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The controversy over whether to release photographs of the flag-draped caskets of war dead arriving from Iraq has centered on the mortuary at Dover Air Force Base, Del., and a decade-old ban on press coverage.

But Ramstein Air Base in Germany is where nearly all caskets land before continuing their final journey. Despite the Dover ban dating to the 1991 Persian Gulf War, Ramstein until last year allowed the media to photograph caskets returning from fighting in Afghanistan and from other hostilities or accidents abroad.

The base routinely hosted solemn ceremonies to honor the arriving fallen. An honor guard would greet the dead with disciplined marches and salutes snapped from pristine gloves.

That all changed during March of last year. The Pentagon reminded the military of its policy and its intent to enforce it not only at Dover but around the globe. That officially stopped arrival ceremonies, too.

Critics call the policy a political ploy to keep war support from flagging. The press largely calls it a wrongheaded move denying Americans the right to view humbling and respectful images. Troops in Iraq are mixed: Some agree with the Pentagon, saying the ban spares families from reliving crushing grief; some view it as denying grim reality.

As for Ramstein, Air Force officials say the base is just following orders.

“I know at least during Operation Enduring Freedom that policy was relaxed, and we actually did have a number of media opportunities at Ramstein when deceased servicemembers transited the base,” said Darlene Cowsert, a Ramstein spokeswoman. “At the beginning of the Iraq war, DOD reconfirmed the existing policy.”

“This is a DOD policy, not a policy of the Air Force,” said Master Sgt. Joe Bela, a spokesman for U.S. Air Forces in Europe. “I believe the policy was in place, but it was only recently enforced.”

Ramstein is notified two or three times a week that cargo planes carrying war dead will land. As of Tuesday, at least 772 troops have died in Iraq since fighting began last year. Ramstein is a required stop because it is a major European hub and is near Landstuhl Regional Medical Center, which performs autopsies.

Ceremonies may no longer greet the war dead there. But there is still reverence.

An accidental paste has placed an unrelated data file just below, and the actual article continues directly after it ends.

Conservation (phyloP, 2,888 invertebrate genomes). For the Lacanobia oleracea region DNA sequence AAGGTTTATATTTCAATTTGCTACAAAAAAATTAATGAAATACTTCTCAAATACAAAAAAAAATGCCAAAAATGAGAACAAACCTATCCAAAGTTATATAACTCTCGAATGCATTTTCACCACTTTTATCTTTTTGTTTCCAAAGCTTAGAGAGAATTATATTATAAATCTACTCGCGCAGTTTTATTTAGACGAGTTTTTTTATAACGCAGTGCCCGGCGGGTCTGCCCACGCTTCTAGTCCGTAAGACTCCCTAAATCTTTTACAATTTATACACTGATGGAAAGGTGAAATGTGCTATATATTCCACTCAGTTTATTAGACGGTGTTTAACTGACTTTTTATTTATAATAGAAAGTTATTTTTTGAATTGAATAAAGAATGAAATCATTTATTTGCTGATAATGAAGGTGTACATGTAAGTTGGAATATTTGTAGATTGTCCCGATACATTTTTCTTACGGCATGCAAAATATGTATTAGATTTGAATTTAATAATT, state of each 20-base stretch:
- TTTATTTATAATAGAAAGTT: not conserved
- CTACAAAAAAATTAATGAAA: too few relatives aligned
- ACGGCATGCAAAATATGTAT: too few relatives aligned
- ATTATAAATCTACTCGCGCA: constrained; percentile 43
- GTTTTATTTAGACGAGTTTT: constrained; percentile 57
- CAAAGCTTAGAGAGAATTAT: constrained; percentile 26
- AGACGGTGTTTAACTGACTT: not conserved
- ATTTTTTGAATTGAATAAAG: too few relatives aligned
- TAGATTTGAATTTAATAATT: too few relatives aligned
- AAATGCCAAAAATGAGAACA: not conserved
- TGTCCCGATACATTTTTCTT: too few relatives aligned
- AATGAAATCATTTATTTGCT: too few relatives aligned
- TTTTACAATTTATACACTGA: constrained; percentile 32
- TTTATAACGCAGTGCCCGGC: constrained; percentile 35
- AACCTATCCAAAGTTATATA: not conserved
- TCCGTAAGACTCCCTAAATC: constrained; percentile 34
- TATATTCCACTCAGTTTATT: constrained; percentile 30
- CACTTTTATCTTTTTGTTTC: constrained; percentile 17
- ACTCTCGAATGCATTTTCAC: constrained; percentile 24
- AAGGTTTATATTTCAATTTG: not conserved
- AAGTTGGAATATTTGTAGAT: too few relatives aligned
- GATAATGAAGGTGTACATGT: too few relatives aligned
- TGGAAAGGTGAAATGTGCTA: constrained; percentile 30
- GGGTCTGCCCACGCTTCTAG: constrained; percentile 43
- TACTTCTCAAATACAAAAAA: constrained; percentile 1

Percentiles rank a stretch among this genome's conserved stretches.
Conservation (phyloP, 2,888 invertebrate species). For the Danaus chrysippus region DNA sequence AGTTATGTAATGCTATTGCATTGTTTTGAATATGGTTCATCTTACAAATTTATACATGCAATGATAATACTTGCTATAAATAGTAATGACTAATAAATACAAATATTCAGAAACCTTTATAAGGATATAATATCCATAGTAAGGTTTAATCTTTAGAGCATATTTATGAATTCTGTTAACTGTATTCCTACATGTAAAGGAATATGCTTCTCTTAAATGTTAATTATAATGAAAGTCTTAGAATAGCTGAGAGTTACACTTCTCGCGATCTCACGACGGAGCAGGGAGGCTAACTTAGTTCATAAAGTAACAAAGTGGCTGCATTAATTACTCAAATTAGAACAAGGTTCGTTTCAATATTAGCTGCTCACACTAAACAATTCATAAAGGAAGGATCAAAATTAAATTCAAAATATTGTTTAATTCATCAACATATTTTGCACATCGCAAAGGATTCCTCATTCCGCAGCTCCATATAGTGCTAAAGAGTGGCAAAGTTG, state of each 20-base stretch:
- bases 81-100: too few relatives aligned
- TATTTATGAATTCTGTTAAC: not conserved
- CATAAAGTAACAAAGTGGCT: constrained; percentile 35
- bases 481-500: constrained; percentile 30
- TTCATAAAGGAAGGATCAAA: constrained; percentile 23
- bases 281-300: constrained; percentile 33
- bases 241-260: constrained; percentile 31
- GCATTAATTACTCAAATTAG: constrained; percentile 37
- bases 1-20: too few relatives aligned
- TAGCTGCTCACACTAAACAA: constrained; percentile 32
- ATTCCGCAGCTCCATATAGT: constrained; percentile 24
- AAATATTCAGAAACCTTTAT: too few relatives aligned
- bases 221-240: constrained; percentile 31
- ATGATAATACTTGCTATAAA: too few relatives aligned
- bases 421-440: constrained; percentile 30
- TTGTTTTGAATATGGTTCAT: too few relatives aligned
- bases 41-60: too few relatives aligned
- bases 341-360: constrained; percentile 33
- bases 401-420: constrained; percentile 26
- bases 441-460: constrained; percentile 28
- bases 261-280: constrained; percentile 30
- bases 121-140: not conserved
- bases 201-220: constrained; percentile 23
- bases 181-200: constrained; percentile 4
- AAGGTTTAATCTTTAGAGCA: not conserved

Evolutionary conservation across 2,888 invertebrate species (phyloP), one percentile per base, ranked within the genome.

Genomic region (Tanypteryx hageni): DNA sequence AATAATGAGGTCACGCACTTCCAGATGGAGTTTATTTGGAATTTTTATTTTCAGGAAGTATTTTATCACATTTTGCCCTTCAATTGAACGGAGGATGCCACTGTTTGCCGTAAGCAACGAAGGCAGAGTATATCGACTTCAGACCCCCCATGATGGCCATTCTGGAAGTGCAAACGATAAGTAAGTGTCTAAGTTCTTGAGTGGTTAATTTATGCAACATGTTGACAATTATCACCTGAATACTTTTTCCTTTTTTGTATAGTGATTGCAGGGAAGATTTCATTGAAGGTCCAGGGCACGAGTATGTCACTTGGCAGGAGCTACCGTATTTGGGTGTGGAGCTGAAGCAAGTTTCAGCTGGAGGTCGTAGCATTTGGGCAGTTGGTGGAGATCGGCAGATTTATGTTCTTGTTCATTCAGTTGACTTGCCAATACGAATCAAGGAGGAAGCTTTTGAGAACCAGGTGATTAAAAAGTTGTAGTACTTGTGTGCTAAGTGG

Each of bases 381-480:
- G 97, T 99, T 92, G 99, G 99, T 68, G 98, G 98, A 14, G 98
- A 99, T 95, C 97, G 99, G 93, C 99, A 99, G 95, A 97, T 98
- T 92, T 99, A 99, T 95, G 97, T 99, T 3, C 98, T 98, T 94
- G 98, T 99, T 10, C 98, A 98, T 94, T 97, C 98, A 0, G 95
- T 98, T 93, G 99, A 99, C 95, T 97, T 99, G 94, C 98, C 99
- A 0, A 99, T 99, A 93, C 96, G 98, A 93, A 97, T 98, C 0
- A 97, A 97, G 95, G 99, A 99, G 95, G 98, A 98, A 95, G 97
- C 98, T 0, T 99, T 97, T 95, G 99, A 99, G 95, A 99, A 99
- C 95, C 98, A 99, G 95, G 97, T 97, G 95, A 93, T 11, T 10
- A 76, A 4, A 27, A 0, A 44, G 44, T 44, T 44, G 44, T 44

“I don’t think anyone has ever been a part or observed that process that is not personally touched and moved,” Cowsert said. “They know that each container that comes off an aircraft is someone’s son or daughter or husband or wife, and there are many lives affected by their loss.”

The issue of whether the images should be made public came to a head last month when The Seattle Times published a photo of caskets meticulously arranged in flag-striped rows.

The woman who took the photo, Tami Silicio, worked for Maytag Aircraft Corp. at Kuwait International Airport. She took the photo, she has said, to demonstrate the care with which the military transported its dead. She received no money for the photo. But Silicio and her co-worker husband were fired for violating the Pentagon ban.

Also last month, activist Russ Kick obtained a CD-ROM full of images of military caskets from Scott Air Force Base, Ill., the headquarters of Air Mobility Command.

Kick had tried to get the photos directly from Dover through a Freedom of Information Act request. It was denied. Kick appealed. The Air Force then sent him 361 photos, and Kick posted them on his site, www.thememoryhole.org. Most are of war dead; some are from the 2003 space shuttle Columbia disaster.

The images show troops with expressions of sober focus carrying the coffins or gently smoothing creases from the flags in which the coffins are wrapped. Troops salute them and appear to pray over them. No identifying marks are visible.

The military has since said it won’t release any more such photos. Dover even took down the Web site hosted by its mortuary. It, too, had featured a photo of red-, white- and blue-covered caskets.

“The purpose of the policy is to protect the wishes and the privacy of the families during their time of greatest loss and grief,” said Maj. Kristen Carle, a spokeswoman with the Department of the Army, in a written response to questions. Carle said the only time the policy was lifted at Dover was following the 2000 attack on the guided-missile destroyer USS Cole and when Commerce Secretary Ron Brown and 34 other passengers were killed in a 1996 plane crash in Croatia.